Data in transit must be protected by encryption that goes beyond the SSL layer, and this means a virtual private network (VPN).  The VPN you need is NOT one of those you see advertised as offering you browsing privacy.  Instead, you need a point-to-point VPN that encrypts data flowing both from browser to the server and back again.  This requires VPN clients installed at both ends, and you are not going to be able to install a client on a shared server.

Another disadvantage of putting a web application on a shared web hosting server is that permitted bandwidth and the limitations of PHP will limit the traffic load the web app can handle.  If you have a relatively small operation, this probably won’t matter.  If you envision becoming big, however, you should anticipate this becoming a problem at some point.  Instead of changing horses midstream, it might be better to opt for software with greater capacity from the get-go — something written for example in Node.js or, better, Java.  Inexpensive website hosting cannot accommodate these higher-capacity languages.

If data security and/or capacity is a concern, you should consider a more capable web server.  While technically such a web server might also host your website,  it usually makes sense to have an information website hosted on a different shared server.

A Separate Server for You Web App

You’re getting serious when you have, say, a Java-capable web server, an encrypted database and point-to-point VPN.  With this set-up, your software applications will be accessible on the internet to anyone you grant access to, and your data will arguably be as secure as it would be with a fire-walled local network.  What’s more, the software will be able to handle vastly increased volumes of use.  In short, you will have it all.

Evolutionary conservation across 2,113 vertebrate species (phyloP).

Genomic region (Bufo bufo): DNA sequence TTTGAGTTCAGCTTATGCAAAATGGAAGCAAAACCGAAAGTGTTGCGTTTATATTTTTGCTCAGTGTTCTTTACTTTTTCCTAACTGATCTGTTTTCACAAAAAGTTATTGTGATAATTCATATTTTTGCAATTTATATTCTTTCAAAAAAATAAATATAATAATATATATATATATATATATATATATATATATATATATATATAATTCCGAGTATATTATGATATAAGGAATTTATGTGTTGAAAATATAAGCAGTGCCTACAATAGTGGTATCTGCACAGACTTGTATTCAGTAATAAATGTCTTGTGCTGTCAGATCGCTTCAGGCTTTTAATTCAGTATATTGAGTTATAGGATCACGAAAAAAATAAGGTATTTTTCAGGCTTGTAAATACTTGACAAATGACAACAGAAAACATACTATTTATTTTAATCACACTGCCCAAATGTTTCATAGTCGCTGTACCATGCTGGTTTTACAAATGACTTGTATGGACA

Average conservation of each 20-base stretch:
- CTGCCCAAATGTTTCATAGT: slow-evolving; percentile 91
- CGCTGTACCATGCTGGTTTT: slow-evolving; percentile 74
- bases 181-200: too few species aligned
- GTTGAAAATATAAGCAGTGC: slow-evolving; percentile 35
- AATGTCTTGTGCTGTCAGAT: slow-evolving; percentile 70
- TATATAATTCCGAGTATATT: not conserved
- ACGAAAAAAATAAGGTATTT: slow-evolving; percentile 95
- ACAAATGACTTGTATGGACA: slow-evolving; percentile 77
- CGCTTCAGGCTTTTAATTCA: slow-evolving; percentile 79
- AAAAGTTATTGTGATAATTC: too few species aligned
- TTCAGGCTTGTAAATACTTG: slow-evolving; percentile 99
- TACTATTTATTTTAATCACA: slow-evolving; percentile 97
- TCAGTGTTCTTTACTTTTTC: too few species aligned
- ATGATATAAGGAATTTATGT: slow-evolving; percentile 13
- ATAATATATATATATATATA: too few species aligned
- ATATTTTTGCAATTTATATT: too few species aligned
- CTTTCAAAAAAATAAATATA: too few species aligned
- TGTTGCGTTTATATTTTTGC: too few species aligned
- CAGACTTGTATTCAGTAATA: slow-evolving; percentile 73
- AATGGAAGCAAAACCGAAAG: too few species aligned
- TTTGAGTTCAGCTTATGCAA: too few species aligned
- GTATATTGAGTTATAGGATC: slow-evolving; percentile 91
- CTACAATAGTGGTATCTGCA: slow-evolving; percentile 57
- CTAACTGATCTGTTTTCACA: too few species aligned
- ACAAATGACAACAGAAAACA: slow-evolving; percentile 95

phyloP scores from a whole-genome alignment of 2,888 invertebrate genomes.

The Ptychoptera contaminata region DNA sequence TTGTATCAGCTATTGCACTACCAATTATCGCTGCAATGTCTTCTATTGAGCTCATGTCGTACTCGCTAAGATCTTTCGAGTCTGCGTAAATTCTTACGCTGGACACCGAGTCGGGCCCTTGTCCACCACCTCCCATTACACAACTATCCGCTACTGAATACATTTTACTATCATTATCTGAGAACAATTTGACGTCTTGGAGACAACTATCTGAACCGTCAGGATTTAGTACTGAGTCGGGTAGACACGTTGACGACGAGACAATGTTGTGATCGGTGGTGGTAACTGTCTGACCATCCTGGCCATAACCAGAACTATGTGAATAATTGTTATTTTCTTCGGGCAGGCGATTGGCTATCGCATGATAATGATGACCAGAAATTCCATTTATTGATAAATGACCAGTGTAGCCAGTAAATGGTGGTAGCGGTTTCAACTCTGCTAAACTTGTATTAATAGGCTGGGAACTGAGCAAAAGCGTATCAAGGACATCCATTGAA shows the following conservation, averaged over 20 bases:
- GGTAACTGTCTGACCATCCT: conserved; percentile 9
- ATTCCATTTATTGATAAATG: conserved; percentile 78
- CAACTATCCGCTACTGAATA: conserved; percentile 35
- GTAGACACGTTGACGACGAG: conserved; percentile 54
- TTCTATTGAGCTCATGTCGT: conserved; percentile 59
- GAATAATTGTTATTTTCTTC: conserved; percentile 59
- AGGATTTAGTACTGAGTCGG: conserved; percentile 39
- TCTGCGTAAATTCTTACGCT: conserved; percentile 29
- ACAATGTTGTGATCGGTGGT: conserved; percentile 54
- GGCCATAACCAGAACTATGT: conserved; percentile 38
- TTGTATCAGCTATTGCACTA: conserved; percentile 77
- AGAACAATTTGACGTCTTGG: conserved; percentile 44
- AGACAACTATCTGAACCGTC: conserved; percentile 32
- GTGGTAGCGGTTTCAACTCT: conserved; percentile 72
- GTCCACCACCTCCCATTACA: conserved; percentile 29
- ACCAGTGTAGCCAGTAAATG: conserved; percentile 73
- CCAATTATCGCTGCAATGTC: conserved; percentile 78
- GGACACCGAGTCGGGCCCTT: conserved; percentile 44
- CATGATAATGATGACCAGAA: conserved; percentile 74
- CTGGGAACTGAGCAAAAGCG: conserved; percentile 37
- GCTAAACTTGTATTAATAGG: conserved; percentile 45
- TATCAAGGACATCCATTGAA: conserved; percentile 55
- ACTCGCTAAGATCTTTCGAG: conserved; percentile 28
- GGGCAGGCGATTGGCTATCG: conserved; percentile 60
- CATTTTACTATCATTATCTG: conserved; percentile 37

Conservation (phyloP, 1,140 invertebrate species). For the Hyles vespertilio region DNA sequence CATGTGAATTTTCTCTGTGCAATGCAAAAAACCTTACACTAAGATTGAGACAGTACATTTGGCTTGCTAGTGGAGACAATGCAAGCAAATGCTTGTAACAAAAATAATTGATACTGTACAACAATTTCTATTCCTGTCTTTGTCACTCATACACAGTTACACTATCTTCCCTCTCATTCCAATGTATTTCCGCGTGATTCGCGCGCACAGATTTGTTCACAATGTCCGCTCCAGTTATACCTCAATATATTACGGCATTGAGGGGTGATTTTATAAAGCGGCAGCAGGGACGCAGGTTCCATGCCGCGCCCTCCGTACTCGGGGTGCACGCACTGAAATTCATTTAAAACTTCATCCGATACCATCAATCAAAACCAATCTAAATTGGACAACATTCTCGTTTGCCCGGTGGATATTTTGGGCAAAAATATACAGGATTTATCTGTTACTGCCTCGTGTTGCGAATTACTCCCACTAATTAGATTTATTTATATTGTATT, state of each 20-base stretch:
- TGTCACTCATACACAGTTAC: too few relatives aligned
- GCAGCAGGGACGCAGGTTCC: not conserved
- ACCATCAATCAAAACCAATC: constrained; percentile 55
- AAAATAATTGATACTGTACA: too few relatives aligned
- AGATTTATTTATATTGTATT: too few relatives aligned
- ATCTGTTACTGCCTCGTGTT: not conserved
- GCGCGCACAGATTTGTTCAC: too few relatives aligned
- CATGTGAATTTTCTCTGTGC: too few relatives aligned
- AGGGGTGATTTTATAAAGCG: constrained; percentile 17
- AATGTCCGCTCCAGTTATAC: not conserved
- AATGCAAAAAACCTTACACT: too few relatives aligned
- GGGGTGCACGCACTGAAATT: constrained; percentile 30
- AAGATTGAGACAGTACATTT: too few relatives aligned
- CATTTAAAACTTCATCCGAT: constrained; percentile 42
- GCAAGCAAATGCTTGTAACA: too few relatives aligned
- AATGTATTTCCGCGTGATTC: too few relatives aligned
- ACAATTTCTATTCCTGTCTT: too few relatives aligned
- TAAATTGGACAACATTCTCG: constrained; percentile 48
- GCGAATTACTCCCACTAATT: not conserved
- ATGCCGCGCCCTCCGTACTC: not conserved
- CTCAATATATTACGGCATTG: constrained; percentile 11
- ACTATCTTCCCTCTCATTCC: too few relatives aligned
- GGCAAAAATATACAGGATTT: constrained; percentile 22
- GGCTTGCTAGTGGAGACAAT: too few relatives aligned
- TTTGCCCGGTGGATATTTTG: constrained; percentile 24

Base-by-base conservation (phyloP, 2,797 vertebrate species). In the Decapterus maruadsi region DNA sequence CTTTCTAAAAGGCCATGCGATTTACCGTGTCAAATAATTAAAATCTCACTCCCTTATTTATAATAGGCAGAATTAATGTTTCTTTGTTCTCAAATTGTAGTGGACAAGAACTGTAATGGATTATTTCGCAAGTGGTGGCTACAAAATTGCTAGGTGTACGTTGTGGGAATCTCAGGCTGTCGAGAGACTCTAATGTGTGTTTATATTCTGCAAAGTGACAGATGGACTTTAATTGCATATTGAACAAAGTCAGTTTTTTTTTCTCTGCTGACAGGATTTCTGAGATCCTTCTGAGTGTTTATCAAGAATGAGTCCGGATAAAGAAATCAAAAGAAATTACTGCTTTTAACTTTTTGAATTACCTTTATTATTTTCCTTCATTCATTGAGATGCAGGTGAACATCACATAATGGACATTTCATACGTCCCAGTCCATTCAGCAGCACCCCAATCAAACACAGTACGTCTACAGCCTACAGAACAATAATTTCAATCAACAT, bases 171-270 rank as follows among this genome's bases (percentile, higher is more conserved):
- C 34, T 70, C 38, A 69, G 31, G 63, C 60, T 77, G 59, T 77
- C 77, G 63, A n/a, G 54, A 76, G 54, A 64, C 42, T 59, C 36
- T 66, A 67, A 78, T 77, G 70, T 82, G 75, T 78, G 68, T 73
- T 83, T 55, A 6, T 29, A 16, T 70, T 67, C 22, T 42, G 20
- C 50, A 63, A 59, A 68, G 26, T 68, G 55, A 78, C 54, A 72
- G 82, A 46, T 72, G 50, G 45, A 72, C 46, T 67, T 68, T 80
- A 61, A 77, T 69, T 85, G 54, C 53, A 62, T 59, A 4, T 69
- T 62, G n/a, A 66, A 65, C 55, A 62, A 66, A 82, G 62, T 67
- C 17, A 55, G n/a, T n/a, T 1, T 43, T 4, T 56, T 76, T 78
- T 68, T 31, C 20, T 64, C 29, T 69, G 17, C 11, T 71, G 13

What need to get there is what is called a ‘virtual private server’ (VPS) or a dedicated server.  A VPS lives in the same machine with several other accounts, like a shared account, but offers full control over the share which is yours.  With a dedicated server, you have the whole machine to yourself.  With either one, you can install whatever extra software you need.  You can start out with a VPS and, if volume of use grows, seamlessly transition to a dedicated server.

You can use any one of many programming languages:  Java, C++, Node.js, Python, Ruby and others.  Even PHP on a VPS or dedicated server could give you much of what  you need in data security.  Some languages are  better than others at handling high traffic volumes — Java, C++ and, in a different way, Node.js.  Java is widely judged to be best in terms of both security and capacity and has a wide variety  of ‘libraries’ that expand functionality.  For these reasons, it is the most widely used language in web apps.